Introducing sustainable ways to use energy and transport resources is of paramount importance for creating pathways to more liveable futures. Islands not interconnected to the main grid offer, because of their typically small size, short point-to-point travel distances that suit better than most landscapes the range limitations of today’s electromobile eco-systems. This makes them a unique test-bed that may assist researchers, businesses and policy-makers in developing a better understanding of the diverse opportunities and challenges that come with supporting electric-drive vehicle (EV) infrastructure investments that actively prioritise renewable energy sources (RES). This paper reports the findings of a Q method study that looks into the attitudes of 44 key stakeholders that have a thorough theoretical and empirical knowledge of the existing power and mobility portfolios in such islandic landscapes. Our analysis identifies and presents three distinct groups of stakeholders with different priorities and visions: the ‘Tech Enthusiasts’, the ‘Transform Transport First Supporters’ and the ‘Fiscal Focus Executives’. All our respondents agree on the need for radically transforming the current transport-energy nexus offering. They identify the importance of integrated and clean solutions and recognise that support of pilot applications is more critical than research and development (R&D). They also expect technological breakthroughs to increase market maturities and reduce renewable energy production costs and feel that end-users are still hesitant to buy EVs and need incentives to do so.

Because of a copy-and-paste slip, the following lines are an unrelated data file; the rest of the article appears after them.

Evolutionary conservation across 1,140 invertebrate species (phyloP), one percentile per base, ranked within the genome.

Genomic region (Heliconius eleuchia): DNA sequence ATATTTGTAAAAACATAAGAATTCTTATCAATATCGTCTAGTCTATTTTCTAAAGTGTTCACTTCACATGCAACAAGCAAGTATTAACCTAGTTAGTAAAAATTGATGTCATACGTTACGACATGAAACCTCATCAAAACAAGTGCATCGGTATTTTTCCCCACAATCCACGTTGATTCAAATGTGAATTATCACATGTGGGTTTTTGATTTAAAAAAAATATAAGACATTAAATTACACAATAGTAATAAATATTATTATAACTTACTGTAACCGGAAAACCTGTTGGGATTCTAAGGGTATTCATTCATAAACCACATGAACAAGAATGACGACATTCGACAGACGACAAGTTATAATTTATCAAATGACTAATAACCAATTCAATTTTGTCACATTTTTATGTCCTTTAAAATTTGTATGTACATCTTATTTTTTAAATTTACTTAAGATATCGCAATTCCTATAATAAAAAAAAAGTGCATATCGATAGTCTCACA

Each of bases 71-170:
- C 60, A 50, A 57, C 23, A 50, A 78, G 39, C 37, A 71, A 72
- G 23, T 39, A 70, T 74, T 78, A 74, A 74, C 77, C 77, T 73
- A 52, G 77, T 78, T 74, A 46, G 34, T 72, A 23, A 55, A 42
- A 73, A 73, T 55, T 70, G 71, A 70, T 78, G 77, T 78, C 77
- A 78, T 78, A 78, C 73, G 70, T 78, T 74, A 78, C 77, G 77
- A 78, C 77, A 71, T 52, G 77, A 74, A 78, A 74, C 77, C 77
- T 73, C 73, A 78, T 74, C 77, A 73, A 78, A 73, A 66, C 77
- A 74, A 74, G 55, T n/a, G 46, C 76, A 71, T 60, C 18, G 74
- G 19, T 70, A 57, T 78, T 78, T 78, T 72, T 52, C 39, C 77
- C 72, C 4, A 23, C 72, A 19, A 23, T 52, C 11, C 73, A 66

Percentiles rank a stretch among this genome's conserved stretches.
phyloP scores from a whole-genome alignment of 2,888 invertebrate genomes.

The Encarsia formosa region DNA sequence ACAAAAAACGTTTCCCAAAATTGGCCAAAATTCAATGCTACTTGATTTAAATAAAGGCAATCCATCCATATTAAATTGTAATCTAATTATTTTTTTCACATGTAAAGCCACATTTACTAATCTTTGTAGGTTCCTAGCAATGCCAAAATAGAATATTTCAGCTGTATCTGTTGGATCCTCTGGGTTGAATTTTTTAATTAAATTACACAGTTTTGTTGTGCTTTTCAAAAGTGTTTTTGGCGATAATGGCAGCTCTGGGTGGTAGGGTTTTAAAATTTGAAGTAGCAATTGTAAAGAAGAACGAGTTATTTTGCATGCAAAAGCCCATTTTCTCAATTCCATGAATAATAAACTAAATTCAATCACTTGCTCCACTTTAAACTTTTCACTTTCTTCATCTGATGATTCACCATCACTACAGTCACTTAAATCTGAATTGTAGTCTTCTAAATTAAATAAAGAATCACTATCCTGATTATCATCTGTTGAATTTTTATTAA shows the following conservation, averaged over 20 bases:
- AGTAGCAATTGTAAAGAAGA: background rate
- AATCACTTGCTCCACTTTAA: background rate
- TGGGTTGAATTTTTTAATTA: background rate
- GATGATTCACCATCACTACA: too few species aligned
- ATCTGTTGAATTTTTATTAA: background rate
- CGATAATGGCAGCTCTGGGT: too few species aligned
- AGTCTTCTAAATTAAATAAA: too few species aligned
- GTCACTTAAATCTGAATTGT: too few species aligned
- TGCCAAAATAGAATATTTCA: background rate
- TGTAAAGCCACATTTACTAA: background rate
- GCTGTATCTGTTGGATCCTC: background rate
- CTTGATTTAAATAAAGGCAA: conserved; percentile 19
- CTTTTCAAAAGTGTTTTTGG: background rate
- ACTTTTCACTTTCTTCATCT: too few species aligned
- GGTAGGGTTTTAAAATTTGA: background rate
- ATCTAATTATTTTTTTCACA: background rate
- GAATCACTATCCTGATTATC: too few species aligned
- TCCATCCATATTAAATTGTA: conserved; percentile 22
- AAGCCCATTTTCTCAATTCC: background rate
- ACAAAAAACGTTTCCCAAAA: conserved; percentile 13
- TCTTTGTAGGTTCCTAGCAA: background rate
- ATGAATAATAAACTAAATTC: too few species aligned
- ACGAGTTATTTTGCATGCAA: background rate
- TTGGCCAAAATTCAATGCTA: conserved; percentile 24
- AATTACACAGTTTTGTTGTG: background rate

|Number of pages||16|
|Journal||Transportation Research Part D: Transport and Environment|
|Early online date||18 Dec 2019|
|Publication status||Published - 1 Jan 2020|
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- Department of Logistics, Marketing, Hospitality and Analytics - Reader
- Huddersfield Business School
- Behavioural Research Centre - Deputy Director